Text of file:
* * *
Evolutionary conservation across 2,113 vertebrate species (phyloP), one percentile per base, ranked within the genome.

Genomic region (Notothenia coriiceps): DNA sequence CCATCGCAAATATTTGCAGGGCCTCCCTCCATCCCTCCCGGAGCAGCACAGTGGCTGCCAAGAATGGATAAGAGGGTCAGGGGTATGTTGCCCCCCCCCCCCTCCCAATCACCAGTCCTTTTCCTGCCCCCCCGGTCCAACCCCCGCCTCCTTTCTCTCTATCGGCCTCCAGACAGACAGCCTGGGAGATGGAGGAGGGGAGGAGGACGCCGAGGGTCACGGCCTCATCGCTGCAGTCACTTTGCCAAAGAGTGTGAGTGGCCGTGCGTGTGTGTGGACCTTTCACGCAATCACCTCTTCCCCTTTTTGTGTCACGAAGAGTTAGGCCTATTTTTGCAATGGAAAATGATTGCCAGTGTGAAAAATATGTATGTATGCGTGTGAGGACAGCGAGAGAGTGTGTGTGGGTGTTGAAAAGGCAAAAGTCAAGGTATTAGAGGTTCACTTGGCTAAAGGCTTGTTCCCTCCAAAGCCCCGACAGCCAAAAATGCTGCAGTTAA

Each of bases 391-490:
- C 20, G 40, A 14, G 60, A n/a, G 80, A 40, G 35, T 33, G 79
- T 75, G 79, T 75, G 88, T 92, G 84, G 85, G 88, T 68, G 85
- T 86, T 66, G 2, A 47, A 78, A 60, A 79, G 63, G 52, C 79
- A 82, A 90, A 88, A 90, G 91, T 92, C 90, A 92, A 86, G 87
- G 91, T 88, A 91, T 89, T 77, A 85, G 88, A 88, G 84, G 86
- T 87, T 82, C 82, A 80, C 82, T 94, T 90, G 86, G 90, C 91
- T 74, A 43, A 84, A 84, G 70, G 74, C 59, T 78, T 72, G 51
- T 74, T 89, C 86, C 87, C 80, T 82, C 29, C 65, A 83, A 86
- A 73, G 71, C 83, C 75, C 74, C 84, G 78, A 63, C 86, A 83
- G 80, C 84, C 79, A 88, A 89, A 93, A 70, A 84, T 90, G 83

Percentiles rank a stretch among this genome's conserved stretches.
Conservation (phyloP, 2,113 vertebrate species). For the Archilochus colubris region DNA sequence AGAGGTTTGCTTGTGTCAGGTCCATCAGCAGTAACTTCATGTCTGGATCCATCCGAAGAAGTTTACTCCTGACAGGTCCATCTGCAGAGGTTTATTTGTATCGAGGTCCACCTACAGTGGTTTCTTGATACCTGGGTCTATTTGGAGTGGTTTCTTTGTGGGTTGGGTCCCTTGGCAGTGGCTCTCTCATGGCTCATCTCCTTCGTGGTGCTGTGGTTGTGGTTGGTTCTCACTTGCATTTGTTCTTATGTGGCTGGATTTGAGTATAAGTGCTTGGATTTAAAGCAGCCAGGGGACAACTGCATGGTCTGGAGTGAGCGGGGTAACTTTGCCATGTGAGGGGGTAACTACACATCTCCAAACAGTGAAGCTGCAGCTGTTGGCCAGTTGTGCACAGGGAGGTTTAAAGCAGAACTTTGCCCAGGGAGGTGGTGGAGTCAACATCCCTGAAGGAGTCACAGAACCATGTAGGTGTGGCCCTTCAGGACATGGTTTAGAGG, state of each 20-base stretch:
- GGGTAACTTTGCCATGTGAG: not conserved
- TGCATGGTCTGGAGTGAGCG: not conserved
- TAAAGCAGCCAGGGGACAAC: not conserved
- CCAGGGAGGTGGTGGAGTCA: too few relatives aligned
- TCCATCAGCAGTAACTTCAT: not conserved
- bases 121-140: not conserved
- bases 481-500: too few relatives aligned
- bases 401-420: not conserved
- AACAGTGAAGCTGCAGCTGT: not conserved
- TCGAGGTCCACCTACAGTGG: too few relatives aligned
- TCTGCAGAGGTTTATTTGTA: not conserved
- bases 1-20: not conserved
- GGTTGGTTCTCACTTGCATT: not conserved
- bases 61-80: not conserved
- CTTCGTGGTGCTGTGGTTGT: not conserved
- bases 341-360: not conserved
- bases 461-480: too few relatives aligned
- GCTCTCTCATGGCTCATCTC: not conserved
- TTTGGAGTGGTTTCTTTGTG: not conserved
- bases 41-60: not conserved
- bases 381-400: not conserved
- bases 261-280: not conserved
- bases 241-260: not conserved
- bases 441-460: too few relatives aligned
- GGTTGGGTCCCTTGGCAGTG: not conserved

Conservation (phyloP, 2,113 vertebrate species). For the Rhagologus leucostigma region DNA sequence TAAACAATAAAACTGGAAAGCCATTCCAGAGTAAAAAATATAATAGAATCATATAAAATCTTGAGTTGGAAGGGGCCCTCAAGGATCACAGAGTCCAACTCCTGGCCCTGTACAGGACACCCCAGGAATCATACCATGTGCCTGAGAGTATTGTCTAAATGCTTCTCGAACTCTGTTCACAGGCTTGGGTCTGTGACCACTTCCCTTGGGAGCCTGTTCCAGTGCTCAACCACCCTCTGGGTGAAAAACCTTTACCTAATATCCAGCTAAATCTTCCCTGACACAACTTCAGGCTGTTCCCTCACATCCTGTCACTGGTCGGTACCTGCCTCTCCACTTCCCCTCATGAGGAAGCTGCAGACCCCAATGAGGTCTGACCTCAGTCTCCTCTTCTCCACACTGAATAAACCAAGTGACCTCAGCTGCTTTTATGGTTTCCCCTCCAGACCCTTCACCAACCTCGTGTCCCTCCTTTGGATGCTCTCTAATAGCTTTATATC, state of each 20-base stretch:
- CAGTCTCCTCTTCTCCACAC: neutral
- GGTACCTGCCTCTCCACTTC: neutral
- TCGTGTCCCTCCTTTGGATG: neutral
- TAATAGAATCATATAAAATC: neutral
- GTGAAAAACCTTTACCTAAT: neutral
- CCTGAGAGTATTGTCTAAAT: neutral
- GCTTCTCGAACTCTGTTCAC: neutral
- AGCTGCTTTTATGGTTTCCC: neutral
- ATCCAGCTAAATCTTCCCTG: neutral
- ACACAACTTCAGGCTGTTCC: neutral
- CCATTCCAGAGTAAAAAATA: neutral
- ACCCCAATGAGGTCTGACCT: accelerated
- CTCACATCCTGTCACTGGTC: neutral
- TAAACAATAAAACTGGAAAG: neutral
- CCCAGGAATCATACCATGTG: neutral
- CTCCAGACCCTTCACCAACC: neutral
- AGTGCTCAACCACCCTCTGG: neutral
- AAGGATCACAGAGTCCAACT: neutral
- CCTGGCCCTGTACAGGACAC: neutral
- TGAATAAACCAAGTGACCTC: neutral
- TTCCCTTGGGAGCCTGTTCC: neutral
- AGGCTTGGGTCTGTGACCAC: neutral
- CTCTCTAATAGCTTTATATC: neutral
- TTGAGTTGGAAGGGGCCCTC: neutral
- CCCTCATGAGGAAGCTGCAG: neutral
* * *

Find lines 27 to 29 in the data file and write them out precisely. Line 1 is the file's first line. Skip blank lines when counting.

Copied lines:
- bases 1-20: not conserved
- GGTTGGTTCTCACTTGCATT: not conserved
- bases 61-80: not conserved